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Writing College Essays that Count


Spotlight on New Undergraduate Majors

Throughout the college essay and application process, we think a lot about how you can make a lasting impression by differentiating yourself. But it is important not to forget that colleges are trying just as hard to impress you: to stand out from other schools by highlighting unique strengths, values, and priorities.

First and foremost, it’s important to know what colleges emphasize about themselves to make sure that each school you are applying to is a great fit. But this kind of knowledge can also make your essays sparkle. Showing a school that you understand what sets them apart from the pack can mean the difference between a yes and a no.

This is why I’m a big fan of paying close attention to newly-added majors and programs at any school of interest, and writing college essays that are thoroughly informed. This is especially true for the “Why Us?” essay, which can be a challenge if you haven’t done your homework. A little research into new academic offerings can give you unique insight into what colleges are prioritizing, and what they see as areas of innovation and strength. This knowledge can help you zero-in on the ideal programs for you; it can also help you write a “Why Us?” essay that will make an impact.

Click on the links below for recent examples of new academic programs, arranged by area of interest, along with some questions to keep in mind when considering whether one of these might be the right fit for you!


[su_spoiler title=”New Trends in STEM” style=”fancy” icon=”plus-circle”]

New Trends in STEM: from Big Data to Neuroscience

The biggest story in new academic programs across the nation is the rise of Data Science—a major that combines mathematics, statistics, and computer science. As big data continues to transform a variety of industries and academic fields, many colleges have added Data Science to their undergraduate offerings. Among them are UC Berkeley, UC San Diego, Purdue, UC Boulder, UVA, Yale, and William and Mary.

Interested in Data Science? Keep in mind that, since these are multi-disciplinary programs, they can vary widely in terms of what particular schools emphasize—from computer science to communications. Most Data Science programs are geared toward students with significant knowledge of computer science, but a few, including the new Digital and Computational Studies major at Bates, are designed for students with varying levels of prior experience. Make sure you do your homework, and find the right program for you!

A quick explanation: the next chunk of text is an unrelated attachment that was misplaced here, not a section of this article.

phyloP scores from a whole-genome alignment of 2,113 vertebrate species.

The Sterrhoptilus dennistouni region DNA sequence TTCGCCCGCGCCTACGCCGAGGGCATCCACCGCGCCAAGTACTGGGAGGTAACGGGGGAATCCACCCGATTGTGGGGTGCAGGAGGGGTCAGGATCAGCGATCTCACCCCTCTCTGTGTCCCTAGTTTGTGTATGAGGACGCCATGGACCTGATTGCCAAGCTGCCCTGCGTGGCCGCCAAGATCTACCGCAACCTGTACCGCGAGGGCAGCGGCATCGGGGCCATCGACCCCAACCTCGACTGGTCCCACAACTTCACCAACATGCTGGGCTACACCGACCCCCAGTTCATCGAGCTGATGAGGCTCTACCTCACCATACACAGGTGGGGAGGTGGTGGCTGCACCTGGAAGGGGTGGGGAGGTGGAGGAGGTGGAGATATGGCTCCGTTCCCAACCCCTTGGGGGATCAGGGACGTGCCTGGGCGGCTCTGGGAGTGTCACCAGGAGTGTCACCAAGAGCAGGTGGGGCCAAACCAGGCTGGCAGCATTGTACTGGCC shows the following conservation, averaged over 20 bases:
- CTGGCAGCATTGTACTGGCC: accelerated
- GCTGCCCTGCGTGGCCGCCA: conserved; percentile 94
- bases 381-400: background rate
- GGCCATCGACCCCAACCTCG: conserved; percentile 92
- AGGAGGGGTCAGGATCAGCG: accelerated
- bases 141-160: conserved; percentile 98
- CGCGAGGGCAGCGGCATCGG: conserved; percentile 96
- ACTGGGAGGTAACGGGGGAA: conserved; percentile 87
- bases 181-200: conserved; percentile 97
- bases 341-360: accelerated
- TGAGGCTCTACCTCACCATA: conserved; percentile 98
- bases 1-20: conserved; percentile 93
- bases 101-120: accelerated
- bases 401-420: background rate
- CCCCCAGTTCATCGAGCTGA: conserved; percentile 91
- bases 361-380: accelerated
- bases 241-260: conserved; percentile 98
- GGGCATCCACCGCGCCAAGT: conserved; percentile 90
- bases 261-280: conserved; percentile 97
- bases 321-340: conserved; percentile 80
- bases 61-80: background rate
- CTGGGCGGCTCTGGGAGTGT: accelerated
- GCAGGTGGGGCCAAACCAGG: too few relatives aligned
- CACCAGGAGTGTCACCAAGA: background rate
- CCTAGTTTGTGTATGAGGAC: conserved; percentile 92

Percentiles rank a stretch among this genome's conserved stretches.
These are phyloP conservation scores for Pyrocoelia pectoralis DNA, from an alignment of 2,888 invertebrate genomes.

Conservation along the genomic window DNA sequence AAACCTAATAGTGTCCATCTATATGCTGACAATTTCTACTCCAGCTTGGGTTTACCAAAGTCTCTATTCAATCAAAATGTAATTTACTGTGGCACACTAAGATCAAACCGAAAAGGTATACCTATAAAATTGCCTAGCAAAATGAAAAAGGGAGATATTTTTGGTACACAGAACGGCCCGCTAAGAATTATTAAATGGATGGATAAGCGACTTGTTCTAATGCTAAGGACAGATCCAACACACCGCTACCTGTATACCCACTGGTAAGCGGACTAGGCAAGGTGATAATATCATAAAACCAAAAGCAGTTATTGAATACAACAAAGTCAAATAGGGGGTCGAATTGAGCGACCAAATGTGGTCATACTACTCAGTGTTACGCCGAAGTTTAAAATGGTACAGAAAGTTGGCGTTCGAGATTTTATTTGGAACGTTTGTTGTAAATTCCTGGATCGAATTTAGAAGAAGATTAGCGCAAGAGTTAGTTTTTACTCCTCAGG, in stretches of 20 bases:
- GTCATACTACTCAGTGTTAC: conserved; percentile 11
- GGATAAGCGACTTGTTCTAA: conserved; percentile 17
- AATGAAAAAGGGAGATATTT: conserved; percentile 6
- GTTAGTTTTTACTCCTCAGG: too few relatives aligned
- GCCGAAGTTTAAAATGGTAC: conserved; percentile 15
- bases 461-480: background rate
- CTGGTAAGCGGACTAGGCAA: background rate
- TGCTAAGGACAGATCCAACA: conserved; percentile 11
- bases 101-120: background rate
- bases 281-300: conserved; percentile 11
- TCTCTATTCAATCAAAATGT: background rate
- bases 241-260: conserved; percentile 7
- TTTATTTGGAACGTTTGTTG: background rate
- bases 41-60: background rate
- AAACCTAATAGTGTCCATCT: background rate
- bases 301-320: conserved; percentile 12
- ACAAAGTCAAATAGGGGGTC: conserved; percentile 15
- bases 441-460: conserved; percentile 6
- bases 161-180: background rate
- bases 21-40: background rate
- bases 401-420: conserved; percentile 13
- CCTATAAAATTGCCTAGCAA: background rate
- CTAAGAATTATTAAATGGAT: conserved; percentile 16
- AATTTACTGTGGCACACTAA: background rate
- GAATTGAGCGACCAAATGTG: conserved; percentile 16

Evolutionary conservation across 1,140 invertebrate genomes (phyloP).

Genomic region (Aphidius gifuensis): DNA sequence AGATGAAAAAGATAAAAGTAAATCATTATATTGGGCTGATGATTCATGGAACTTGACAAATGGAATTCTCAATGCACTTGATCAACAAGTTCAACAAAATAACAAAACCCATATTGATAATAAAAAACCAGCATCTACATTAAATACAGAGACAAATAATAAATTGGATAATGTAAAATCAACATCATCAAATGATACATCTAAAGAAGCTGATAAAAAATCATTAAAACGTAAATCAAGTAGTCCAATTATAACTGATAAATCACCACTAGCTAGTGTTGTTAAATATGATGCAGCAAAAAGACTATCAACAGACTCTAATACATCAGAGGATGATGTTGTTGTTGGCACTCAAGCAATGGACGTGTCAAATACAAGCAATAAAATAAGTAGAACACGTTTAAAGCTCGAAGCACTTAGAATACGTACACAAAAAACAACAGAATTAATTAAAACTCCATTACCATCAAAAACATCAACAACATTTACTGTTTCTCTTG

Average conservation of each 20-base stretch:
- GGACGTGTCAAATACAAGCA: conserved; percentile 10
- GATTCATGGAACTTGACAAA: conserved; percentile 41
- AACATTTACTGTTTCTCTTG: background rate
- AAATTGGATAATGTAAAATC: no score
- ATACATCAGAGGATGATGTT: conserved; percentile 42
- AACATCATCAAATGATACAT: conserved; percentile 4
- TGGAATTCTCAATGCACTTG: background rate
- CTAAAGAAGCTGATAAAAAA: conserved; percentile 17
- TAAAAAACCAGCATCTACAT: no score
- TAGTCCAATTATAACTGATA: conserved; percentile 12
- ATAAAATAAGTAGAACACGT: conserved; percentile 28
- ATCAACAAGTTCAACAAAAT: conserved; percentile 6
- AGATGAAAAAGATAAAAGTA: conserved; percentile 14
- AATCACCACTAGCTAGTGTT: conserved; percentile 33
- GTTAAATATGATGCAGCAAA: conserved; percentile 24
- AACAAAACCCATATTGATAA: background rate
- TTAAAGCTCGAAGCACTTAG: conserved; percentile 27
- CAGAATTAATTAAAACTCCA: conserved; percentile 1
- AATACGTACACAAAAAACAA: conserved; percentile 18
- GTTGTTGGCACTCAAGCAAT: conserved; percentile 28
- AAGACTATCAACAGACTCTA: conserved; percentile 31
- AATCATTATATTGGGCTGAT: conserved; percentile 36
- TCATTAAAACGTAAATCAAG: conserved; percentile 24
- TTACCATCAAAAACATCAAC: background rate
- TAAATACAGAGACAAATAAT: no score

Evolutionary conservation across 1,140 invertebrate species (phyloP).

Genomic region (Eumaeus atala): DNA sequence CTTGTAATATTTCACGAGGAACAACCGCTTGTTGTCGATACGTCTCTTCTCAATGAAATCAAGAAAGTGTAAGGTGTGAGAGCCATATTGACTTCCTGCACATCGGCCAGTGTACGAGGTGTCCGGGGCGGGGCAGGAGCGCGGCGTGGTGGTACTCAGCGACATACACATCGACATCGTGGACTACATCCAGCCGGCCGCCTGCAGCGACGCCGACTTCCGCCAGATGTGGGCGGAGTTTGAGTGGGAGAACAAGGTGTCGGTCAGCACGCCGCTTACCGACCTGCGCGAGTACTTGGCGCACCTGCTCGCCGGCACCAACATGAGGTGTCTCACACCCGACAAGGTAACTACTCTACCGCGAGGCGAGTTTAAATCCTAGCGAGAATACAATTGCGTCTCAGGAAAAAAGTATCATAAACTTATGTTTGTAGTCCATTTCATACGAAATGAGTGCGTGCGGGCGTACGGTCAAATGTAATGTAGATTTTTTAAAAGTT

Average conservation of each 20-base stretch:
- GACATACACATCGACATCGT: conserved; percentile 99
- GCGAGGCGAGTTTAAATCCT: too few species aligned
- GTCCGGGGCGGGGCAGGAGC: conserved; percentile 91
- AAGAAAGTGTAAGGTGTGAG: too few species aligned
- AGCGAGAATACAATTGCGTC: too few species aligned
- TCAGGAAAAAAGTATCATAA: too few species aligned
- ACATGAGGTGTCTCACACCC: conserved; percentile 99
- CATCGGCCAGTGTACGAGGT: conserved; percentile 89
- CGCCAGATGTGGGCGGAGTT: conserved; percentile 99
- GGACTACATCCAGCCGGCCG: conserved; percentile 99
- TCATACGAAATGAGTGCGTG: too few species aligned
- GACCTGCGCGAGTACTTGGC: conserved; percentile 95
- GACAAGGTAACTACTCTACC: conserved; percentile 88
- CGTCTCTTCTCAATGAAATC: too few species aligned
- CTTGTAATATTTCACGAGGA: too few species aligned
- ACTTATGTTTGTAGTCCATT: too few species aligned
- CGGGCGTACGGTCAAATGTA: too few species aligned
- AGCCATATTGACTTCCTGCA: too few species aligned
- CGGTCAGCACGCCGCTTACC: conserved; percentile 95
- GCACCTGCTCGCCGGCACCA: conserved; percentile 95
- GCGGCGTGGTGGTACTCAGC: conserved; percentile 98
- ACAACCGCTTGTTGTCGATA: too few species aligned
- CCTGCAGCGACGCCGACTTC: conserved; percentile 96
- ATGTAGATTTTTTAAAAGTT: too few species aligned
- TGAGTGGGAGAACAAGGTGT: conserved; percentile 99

Neuroscience and its close cousin, Artificial Intelligence (A.I.), are two other multi-disciplinary STEM majors that are also rapidly on the rise. Schools including George Washington University, Yale, Northwestern, Boston College, Reed, and Georgia Tech have recently added undergrad neuroscience majors. Carnegie Mellon has just launched the first undergraduate program in A.I., and MIT recently embarked on a $1 Billion initiative to start a new college of Computing and A.I. studies. Like Data Science, these new programs reflect a growing need for scientists, engineers, and entrepreneurs who are trained to think across the boundaries of traditional disciplines—biology, information science, psychology, cognitive theory, and comp sci. These programs can also have quite different emphases and expectations, so, once again, make sure you research carefully! Thorough research makes for stand-out essays: it is great to show a college that you are interested in a particular academic department; it is even better to show them that you appreciate what makes that department unique.

One final trend to note in the changing landscape of STEM programs: an uptick in the number of majors that offer deep dives into specific areas of applied math. The new Quantitative Biology major at USC, for instance, focuses on the intersection between big data and biology, from gene sequencing to ecology. Recently, Washington University in St. Louis has debuted two new areas of study along these lines: Mathematics and Computer Science, a joint program through their School of Engineering and Applied Science and their School of Arts and Sciences, and Financial Engineering, which will give undergraduates a thorough introduction to the math and economics of complex financial instruments. The new Biophysics major at Bucknell and Mathematics and Physics major at Harvey Mudd also reflect this growing demand for areas of specialization within applied math.